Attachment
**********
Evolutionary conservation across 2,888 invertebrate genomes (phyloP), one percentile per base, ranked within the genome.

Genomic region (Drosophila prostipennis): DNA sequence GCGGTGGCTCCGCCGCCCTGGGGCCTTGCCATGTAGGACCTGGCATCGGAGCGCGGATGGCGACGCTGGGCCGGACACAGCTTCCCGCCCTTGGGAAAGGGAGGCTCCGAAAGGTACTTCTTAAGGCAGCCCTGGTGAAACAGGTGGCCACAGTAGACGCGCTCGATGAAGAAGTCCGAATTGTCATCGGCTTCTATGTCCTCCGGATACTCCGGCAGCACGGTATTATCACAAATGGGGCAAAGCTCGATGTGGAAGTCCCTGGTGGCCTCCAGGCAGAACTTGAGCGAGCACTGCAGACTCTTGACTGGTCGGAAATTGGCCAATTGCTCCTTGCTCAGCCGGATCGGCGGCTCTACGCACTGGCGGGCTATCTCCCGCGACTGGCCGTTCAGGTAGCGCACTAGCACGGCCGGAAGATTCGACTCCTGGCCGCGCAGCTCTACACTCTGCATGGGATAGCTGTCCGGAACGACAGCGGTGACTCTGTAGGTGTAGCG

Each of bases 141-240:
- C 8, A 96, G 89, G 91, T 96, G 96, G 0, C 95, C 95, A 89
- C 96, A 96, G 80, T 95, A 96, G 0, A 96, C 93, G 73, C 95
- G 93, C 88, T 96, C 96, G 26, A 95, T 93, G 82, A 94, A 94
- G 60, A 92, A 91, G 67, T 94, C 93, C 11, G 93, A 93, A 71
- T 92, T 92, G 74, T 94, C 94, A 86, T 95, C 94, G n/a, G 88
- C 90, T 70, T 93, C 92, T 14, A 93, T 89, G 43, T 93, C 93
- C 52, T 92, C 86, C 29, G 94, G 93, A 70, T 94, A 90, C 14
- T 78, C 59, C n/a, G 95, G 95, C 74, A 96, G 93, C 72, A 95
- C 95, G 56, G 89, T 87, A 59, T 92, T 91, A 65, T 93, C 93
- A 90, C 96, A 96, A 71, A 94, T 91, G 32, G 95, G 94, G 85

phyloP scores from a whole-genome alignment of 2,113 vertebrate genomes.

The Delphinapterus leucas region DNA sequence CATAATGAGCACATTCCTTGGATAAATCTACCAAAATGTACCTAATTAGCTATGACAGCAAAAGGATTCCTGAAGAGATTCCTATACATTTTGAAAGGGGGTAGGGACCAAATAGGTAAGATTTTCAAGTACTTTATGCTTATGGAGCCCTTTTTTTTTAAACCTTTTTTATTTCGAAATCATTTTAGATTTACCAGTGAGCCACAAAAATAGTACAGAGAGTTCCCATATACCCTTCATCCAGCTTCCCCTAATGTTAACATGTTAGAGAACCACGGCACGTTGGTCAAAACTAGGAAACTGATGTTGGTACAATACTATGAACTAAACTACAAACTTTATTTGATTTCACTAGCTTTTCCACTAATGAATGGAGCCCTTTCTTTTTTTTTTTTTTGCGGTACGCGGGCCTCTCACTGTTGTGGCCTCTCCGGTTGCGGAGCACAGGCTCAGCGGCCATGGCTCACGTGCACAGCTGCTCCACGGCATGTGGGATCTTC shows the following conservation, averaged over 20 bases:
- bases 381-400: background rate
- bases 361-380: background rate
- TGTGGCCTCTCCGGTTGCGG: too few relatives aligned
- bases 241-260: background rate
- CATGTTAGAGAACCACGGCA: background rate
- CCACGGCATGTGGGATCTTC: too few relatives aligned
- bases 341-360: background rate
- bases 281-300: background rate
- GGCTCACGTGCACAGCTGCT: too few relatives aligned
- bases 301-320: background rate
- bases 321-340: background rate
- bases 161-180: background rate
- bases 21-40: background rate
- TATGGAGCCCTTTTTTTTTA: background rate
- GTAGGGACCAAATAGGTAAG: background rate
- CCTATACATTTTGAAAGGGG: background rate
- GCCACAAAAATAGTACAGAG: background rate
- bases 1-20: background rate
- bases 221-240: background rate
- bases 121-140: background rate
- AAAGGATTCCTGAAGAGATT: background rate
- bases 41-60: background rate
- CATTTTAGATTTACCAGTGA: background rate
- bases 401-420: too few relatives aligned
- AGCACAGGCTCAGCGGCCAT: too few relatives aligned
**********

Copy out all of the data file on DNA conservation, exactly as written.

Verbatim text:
Evolutionary conservation across 2,888 invertebrate genomes (phyloP), one percentile per base, ranked within the genome.

Genomic region (Drosophila prostipennis): DNA sequence GCGGTGGCTCCGCCGCCCTGGGGCCTTGCCATGTAGGACCTGGCATCGGAGCGCGGATGGCGACGCTGGGCCGGACACAGCTTCCCGCCCTTGGGAAAGGGAGGCTCCGAAAGGTACTTCTTAAGGCAGCCCTGGTGAAACAGGTGGCCACAGTAGACGCGCTCGATGAAGAAGTCCGAATTGTCATCGGCTTCTATGTCCTCCGGATACTCCGGCAGCACGGTATTATCACAAATGGGGCAAAGCTCGATGTGGAAGTCCCTGGTGGCCTCCAGGCAGAACTTGAGCGAGCACTGCAGACTCTTGACTGGTCGGAAATTGGCCAATTGCTCCTTGCTCAGCCGGATCGGCGGCTCTACGCACTGGCGGGCTATCTCCCGCGACTGGCCGTTCAGGTAGCGCACTAGCACGGCCGGAAGATTCGACTCCTGGCCGCGCAGCTCTACACTCTGCATGGGATAGCTGTCCGGAACGACAGCGGTGACTCTGTAGGTGTAGCG

Each of bases 141-240:
- C 8, A 96, G 89, G 91, T 96, G 96, G 0, C 95, C 95, A 89
- C 96, A 96, G 80, T 95, A 96, G 0, A 96, C 93, G 73, C 95
- G 93, C 88, T 96, C 96, G 26, A 95, T 93, G 82, A 94, A 94
- G 60, A 92, A 91, G 67, T 94, C 93, C 11, G 93, A 93, A 71
- T 92, T 92, G 74, T 94, C 94, A 86, T 95, C 94, G n/a, G 88
- C 90, T 70, T 93, C 92, T 14, A 93, T 89, G 43, T 93, C 93
- C 52, T 92, C 86, C 29, G 94, G 93, A 70, T 94, A 90, C 14
- T 78, C 59, C n/a, G 95, G 95, C 74, A 96, G 93, C 72, A 95
- C 95, G 56, G 89, T 87, A 59, T 92, T 91, A 65, T 93, C 93
- A 90, C 96, A 96, A 71, A 94, T 91, G 32, G 95, G 94, G 85

phyloP scores from a whole-genome alignment of 2,113 vertebrate genomes.

The Delphinapterus leucas region DNA sequence CATAATGAGCACATTCCTTGGATAAATCTACCAAAATGTACCTAATTAGCTATGACAGCAAAAGGATTCCTGAAGAGATTCCTATACATTTTGAAAGGGGGTAGGGACCAAATAGGTAAGATTTTCAAGTACTTTATGCTTATGGAGCCCTTTTTTTTTAAACCTTTTTTATTTCGAAATCATTTTAGATTTACCAGTGAGCCACAAAAATAGTACAGAGAGTTCCCATATACCCTTCATCCAGCTTCCCCTAATGTTAACATGTTAGAGAACCACGGCACGTTGGTCAAAACTAGGAAACTGATGTTGGTACAATACTATGAACTAAACTACAAACTTTATTTGATTTCACTAGCTTTTCCACTAATGAATGGAGCCCTTTCTTTTTTTTTTTTTTGCGGTACGCGGGCCTCTCACTGTTGTGGCCTCTCCGGTTGCGGAGCACAGGCTCAGCGGCCATGGCTCACGTGCACAGCTGCTCCACGGCATGTGGGATCTTC shows the following conservation, averaged over 20 bases:
- bases 381-400: background rate
- bases 361-380: background rate
- TGTGGCCTCTCCGGTTGCGG: too few relatives aligned
- bases 241-260: background rate
- CATGTTAGAGAACCACGGCA: background rate
- CCACGGCATGTGGGATCTTC: too few relatives aligned
- bases 341-360: background rate
- bases 281-300: background rate
- GGCTCACGTGCACAGCTGCT: too few relatives aligned
- bases 301-320: background rate
- bases 321-340: background rate
- bases 161-180: background rate
- bases 21-40: background rate
- TATGGAGCCCTTTTTTTTTA: background rate
- GTAGGGACCAAATAGGTAAG: background rate
- CCTATACATTTTGAAAGGGG: background rate
- GCCACAAAAATAGTACAGAG: background rate
- bases 1-20: background rate
- bases 221-240: background rate
- bases 121-140: background rate
- AAAGGATTCCTGAAGAGATT: background rate
- bases 41-60: background rate
- CATTTTAGATTTACCAGTGA: background rate
- bases 401-420: too few relatives aligned
- AGCACAGGCTCAGCGGCCAT: too few relatives aligned